We've been in the planning phase for a little while on a new project on customer-led (or user-led) innovation with Virgin Atlantic called V-Jam which kicks off next week. This builds upon a lot of discussion and enthusiasm in certain circles around user-led innovation, which also formed the basis of a recent Nesta report, which I thought was rather good report called The New Inventors.
Anyway, with that at the forefront of my mind, I was very interested to read JP's post on Faster Horses and the follow up post Whoa! Reigning in Faster Horses. Both posts are well worth a read and triggered much discussion around what choices and involvement customers could and should have in the innovation process. A quick summary from the 2nd post has the following 4 bullets (much more explanation is given in the original posts by the way):
Customers should have a spectrum of choice.
Customers should be able to look under the hood if they want to.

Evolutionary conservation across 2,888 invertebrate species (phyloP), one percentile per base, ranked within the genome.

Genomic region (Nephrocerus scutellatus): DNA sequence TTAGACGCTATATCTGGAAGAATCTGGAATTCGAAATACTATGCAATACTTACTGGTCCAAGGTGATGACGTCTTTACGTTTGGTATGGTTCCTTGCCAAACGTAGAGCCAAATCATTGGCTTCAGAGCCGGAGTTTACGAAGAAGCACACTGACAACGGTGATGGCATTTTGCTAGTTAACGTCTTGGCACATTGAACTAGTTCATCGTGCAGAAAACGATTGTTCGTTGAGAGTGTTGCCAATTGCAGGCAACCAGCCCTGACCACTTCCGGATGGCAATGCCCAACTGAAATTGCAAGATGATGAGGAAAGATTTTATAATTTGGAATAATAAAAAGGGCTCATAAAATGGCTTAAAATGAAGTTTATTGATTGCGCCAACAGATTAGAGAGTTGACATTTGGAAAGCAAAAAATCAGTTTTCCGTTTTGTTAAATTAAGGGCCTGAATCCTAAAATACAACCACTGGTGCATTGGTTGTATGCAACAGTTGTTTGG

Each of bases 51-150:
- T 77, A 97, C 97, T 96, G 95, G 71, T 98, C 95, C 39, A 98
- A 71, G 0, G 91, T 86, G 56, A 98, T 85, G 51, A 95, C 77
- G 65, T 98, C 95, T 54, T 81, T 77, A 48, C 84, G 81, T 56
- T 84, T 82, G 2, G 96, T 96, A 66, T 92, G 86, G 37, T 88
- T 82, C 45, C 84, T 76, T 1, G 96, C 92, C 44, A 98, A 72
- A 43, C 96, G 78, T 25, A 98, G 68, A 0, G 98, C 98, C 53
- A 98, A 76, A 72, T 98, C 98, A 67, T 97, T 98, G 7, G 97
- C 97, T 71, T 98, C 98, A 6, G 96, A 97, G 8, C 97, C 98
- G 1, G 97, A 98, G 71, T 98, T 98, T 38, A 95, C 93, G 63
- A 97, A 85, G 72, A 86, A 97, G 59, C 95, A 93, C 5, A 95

It’s not just about what choices are offered, it’s about how those choices are offered.
There is no law today that says the customer cannot be a disruptive innovator, a wild-eyed visionary.
I rather like that list so thought I'd share it here but check out the original (via the links above) for a more detailed analysis. Basically, customers are no longer passive consumers, rather want to be active producers and innovators in your business (some of the time). JP is clearly writing, partially from his perspective at BT, and it'll be interesting to see how the V-Jam experiment progresses with Virgin Atlantic too. More on that here soon.
In the meantime, I'll be interested to learn of good examples of how customers have been involved and empowered in other industries and businesses.